Ghana based West African Mills Company to invest US$5m in upgrading cocoa processing facilities

GHANA – Ghanaian cocoa processor, West African Mills Company (WAMCO), co-owned by Hosta International AG from Switzerland and the state, plans to invest US$5m to upgrade its cocoa processing facilities based in the Effia Industrial Zone in Takoradi, Western Ghana.

According to Frank Bednar, General Manager of the company, the envelope will make it possible to proceed with the purchase of new equipment to modernize its production units of cocoa liquor and cocoa butter extraction.

In addition, the company plans to carry out rehabilitation and repair work on its cocoa butter production line, the Hydraulic Press Plant (WAMCo2), which once operational it will create some 120 jobs.

WAMCO, founded in 1947, has an installed processing capacity of 250 tons of cocoa per day.

“We have plans to modernize our plants and present an investment plan to our shareholders for approval.

“We are also looking for opportunities to cooperate with Swiss Universities and institutions in the field of food processing, quality management and research.

“Also, some of the major equipment manufacturers such as Bühler from Switzerland will be invited to assist in this equipment improving exercise,” said Bednar.

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Recently, Ghana Cocoa Board (COCOBOD) signed an agreement with the world’s leading plant equipment manufacturer, to build Ghana’s local cocoa processing and value addition capacity through training, product development and technology guidance.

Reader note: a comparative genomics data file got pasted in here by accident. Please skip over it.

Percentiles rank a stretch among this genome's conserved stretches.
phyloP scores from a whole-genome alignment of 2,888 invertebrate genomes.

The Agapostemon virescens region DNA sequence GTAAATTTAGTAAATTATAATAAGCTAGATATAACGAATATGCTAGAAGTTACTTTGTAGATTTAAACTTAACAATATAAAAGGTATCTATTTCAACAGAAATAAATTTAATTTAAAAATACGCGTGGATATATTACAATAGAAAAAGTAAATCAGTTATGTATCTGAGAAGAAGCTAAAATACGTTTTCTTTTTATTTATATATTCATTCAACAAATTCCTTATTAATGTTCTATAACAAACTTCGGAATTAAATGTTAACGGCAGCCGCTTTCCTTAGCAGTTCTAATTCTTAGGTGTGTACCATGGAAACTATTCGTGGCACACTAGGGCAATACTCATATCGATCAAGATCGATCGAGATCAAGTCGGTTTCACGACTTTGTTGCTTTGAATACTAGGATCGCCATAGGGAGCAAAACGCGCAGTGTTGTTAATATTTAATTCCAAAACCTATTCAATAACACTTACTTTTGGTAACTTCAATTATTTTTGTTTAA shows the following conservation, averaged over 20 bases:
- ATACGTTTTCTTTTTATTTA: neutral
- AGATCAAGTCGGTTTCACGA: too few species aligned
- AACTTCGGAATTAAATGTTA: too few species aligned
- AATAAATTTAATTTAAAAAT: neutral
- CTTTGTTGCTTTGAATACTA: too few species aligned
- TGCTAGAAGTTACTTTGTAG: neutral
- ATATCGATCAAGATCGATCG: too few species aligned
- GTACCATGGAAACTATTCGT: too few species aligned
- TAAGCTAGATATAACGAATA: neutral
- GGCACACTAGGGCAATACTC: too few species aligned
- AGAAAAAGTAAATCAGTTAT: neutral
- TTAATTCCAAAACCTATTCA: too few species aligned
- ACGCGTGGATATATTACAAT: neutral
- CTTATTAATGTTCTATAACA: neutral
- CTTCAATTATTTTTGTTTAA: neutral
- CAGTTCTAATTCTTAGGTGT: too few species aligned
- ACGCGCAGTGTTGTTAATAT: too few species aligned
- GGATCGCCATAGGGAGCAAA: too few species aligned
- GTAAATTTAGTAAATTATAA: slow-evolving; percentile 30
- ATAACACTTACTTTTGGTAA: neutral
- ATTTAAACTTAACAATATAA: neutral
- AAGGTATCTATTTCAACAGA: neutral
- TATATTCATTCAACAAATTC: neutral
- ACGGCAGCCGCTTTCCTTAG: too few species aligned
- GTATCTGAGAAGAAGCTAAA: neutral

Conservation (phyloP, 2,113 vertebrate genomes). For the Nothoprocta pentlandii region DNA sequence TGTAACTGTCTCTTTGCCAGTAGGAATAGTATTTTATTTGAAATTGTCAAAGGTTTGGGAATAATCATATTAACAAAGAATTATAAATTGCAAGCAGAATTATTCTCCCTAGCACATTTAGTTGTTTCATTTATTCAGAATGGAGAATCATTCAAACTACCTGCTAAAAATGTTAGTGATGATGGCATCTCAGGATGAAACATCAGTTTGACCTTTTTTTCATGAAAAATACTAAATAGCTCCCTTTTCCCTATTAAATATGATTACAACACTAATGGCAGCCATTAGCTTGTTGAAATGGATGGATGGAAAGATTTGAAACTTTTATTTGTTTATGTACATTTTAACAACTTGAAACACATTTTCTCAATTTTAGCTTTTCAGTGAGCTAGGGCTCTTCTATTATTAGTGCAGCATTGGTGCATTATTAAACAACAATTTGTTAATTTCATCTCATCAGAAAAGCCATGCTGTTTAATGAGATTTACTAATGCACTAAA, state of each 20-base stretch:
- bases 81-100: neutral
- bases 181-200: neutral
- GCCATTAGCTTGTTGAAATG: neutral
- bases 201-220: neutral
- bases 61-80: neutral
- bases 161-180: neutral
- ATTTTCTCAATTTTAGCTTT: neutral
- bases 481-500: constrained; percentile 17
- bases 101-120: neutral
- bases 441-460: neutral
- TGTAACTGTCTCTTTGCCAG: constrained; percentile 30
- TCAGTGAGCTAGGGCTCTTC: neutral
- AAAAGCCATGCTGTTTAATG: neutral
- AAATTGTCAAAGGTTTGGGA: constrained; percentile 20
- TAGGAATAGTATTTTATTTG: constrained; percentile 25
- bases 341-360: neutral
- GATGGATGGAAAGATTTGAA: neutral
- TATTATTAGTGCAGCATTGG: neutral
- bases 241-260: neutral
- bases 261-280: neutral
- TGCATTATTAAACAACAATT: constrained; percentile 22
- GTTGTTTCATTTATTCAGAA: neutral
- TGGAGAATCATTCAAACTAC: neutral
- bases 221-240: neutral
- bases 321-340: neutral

Bühler is one of the top-class organisations in the world when it comes to chocolate technology as it provides complete solutions for processing cocoa beans to high-quality chocolate masses.

By leveraging on Buhler’s expertise and technology, Ghana will move from the traditional cocoa production to a modern way of cocoa production.

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Most cocoa produced in West Africa is largely sold as a raw commodity, with the producing countries retaining only a small proportion of the global cocoa market’s value, which garnered US$12.87 billion in 2019, and is estimated to generate US$15.50 billion by 2027, manifesting a CAGR of 4.3% from 2021 to 2027, according to a report published by Allied Market Research.

Côte d’Ivoire exports 72% of cocoa as whole beans, while in Ghana the figure is 68%. Processing is largely concentrated in goods at the lower end of the value chain for cocoa paste, butter and powder, done by small number of players.

With such an investment, WAMCO intends to increase its productivity and, by extension, the volume of its supply of cocoa-derived products as well as its exports, which are mainly intended for the European Union (EU) and the USA.

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